Michael J. Weller

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Space Opera: The Artist's Book, Michael J. Weller (Visual Associations, 2000)
London's bookartbookshop exhibition catalogue, Mike Weller - the first thirty years, September 2005

Michael John Weller was born in south London in 1946.

Weller designed USA sleeve for David Bowie's The Man Who Sold the World LP (Mercury, 1970), re-released (EMI CD, 1999). As "Captain Stelling" Weller wrote and drew The Firm (cOZmic Comics, 1972) - an early British artist's publication inspired by American underground comic book innovations. In 1973, a page by "Stelling" entitled 'Missile Crisis' was made part of Michel Choquette's comic book The Someday Funnies. He followed "Willie D" (Andrew Marr) as featured cartoonist on Chainsaw punk zine (1980-84).

Michael Weller enjoyed a parallel career in the 1980s and 1990s as political writer, cartoonist, activist of the left, and local community organiser based in Penge, south London. In 2006 he became a signatory to the Euston Manifesto.

As 'M.J.', 'Michael John', 'Mick' and 'Mike' Weller - using identity-playing forenames, nicknames and other noms-de-plume - he has produced artists books, zines and small press publications. Between 1990 and 2010 he was associated with London's poetry scene. Launch of Beat Generation Ballads was documented in video by Voiceworks (2011) and his Beowulf Cartoon formed part of a book table display at Saison Poetry Library's Visual Poetics exhibition (2013).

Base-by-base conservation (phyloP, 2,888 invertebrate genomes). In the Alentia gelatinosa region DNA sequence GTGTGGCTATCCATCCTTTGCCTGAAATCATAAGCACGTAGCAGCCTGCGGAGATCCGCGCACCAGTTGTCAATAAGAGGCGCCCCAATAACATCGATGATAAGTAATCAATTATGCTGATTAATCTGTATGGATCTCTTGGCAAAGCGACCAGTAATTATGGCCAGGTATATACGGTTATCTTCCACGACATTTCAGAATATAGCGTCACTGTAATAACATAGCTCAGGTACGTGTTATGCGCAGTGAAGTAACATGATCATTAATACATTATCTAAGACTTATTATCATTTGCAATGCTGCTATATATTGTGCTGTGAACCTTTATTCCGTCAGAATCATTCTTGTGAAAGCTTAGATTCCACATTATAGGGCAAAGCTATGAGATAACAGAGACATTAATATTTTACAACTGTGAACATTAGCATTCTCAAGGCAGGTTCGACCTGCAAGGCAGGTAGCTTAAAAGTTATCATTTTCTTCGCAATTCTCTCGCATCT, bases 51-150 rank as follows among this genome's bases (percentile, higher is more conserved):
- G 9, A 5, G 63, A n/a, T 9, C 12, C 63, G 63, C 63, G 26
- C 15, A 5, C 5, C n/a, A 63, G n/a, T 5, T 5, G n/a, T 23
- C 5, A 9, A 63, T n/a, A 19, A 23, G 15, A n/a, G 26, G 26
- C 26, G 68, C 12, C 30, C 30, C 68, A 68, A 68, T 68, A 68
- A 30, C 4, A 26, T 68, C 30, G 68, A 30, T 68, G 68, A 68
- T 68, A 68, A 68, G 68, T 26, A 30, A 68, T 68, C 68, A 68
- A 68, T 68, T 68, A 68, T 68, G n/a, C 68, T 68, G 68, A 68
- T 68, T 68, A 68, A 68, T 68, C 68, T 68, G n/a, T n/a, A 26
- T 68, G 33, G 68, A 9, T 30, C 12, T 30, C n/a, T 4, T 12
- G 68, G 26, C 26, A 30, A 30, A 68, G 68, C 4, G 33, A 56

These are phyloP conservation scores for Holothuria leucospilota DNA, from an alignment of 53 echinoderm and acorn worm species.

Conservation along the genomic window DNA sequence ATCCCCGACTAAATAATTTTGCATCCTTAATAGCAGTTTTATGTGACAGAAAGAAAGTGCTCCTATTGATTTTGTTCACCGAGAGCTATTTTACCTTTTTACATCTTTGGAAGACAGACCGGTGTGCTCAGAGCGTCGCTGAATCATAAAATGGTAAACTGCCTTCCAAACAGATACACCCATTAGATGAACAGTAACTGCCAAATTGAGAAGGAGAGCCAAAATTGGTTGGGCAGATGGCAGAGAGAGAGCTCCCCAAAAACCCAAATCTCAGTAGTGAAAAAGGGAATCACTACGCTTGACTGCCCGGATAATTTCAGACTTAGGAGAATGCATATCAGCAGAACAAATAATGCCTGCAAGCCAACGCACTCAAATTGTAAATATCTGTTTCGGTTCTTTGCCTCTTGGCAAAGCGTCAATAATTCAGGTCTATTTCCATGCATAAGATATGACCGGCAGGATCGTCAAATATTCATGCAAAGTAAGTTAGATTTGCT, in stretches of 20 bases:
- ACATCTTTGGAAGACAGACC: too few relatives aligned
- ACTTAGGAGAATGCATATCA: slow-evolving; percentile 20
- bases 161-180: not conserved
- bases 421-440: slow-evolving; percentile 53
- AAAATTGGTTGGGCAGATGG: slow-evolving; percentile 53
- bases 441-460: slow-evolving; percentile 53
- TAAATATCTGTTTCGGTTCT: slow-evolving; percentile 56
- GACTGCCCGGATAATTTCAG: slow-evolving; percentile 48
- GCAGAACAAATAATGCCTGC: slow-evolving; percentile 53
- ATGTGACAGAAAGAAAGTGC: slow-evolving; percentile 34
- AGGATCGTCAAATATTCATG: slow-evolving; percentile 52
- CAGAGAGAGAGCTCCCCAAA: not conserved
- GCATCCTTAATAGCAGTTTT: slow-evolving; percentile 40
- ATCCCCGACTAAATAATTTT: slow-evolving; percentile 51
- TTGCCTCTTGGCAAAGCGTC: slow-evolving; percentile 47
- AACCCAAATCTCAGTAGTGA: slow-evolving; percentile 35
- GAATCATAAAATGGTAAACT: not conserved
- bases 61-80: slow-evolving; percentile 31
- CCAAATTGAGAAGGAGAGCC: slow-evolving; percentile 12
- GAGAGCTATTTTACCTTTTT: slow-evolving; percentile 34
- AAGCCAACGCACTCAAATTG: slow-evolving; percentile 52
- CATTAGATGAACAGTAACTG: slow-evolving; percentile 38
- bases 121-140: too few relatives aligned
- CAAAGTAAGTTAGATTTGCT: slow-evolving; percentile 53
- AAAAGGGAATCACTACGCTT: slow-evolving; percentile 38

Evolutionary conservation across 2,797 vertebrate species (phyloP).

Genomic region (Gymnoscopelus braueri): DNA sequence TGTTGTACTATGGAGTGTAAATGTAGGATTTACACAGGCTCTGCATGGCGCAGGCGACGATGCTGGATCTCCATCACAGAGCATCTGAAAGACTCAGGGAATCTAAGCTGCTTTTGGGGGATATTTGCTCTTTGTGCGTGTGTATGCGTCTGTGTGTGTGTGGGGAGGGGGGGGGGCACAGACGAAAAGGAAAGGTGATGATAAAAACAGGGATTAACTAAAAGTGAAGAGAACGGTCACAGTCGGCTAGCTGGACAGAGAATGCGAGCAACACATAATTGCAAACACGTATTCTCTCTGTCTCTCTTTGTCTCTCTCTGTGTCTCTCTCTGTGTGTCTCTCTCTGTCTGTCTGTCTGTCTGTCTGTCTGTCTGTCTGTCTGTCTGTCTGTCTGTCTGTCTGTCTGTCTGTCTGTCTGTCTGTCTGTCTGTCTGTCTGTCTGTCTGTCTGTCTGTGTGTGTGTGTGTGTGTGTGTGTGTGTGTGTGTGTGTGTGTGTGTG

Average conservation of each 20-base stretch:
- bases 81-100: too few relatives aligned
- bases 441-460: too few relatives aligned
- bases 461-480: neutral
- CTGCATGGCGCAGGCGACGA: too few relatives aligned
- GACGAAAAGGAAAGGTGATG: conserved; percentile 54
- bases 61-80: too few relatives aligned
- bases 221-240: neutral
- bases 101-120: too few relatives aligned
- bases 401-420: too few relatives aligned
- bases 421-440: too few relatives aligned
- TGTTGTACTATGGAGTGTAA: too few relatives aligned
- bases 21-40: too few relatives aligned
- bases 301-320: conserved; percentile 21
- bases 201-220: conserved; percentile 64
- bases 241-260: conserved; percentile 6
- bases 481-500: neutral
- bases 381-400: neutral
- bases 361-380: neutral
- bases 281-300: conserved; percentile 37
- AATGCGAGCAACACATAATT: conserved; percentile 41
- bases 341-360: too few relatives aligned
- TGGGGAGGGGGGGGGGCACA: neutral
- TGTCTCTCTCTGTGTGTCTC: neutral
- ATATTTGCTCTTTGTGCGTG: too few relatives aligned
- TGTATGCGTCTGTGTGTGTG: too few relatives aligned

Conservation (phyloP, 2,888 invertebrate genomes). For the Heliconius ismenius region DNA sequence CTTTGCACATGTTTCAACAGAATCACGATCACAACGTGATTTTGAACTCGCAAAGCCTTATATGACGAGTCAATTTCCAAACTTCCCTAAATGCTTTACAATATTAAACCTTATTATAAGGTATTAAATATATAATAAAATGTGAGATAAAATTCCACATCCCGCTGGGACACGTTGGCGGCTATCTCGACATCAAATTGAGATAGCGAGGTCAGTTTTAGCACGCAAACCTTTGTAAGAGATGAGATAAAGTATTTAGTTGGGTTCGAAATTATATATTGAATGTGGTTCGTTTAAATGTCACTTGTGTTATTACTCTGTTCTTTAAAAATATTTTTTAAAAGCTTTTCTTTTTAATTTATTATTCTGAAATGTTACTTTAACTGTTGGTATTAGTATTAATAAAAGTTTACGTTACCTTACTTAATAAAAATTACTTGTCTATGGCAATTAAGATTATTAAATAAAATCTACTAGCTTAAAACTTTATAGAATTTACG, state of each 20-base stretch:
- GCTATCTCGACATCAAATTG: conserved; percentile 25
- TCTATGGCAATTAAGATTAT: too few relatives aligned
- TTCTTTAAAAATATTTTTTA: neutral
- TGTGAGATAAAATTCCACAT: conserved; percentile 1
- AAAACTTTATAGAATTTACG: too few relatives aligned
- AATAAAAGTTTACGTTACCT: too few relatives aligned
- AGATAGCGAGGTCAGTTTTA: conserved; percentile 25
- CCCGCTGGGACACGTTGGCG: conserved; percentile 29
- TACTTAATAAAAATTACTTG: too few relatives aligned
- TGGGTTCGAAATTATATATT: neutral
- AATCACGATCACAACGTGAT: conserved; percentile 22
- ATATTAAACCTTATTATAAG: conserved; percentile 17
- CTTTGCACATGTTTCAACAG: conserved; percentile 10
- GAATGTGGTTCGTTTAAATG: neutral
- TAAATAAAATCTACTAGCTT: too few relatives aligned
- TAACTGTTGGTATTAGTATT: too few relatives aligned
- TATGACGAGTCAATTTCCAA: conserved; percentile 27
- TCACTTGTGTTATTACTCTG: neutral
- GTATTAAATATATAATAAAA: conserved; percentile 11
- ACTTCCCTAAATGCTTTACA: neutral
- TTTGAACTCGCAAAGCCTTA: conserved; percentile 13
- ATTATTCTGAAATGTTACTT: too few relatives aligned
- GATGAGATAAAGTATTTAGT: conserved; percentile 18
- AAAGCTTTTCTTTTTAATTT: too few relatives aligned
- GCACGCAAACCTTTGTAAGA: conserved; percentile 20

Michael John Weller continues to write, draw, and publish for analogue print and digital mediums.


  • Harriet Staunton: A Victorian Murder Ballad, (Visual Associations, 1999)
  • Space Opera: The Artist's Book, (Visual Associations, 2000)
  • Beowulf Cartoon, (Writers Forum & Visual Associations, 2004)
  • Three-part The Secret Blue Book, (Home'Baked Books, 2005)
  • Beat generation Ballads, (Veer Books, 2011)
  • minimus post ode poem, (zimZalla avant objects/object 021, 2014)

Further reading[edit]

  • Word Score Utterance Choreography in verbal & visual poetry, edited by Bob Cobbing and Lawrence Upton (Writers Forum, 1998)
  • a WORD in your EYE,, Steve Sneyd (Hilltop Press, 2000)
  • Comix, Comics & Graphic Novels: A History of Comic Art, Roger Sabin (Phaidon, 2001)
  • Comix: The Underground Revolution, Dez Skinn (Collins & Brown, 2004)
  • Complicities: British Poetry 1945 - 2007, (Eds.) Robin Purves & Sam Ladkin (Litteraria Pragensia, 2007)
  • MJ Weller's Secret Blue Book, Stephen Mooney (Readings webjournal Issue 3, Birkbeck University of London, 2008) [1]
  • Fanzines, Teal Triggs (Thames and Hudson, 2010)
  • Any Day Now, Kevin Cann (Adelita, 2010)
  • British Comics: A Cultural History, James Chapman (Reaktion Books, 2011)
  • The Alchemist's Mind, 'a book of narrative prose by poets' edited by David Miller (Reality Street, 2012)
  • Catechism: Poems for Pussy Riot, Mark Burnthorpe, Sarah Crewe & Sophie Mayer, editors (English PEN, 2012)
  • David Bowie Is - Victoria and Albert Museum exhibition catalogue (V&A Publishing, 2013)
  • Artist's Book Yearbook 2014-2015, Centre for Fine Print Research, University of the West of England (Impact Press, 2013)
  • Comics Unmasked: Art and Anarchy in the UK, John Harris Dunning and Paul Gravett (British Library Publishing, May 2014)

External links[edit]

Entry at David Bowie's Official website

Entry at the National Center of Contemporary Art, Kaliningrad

Entry at Forbidden Planet International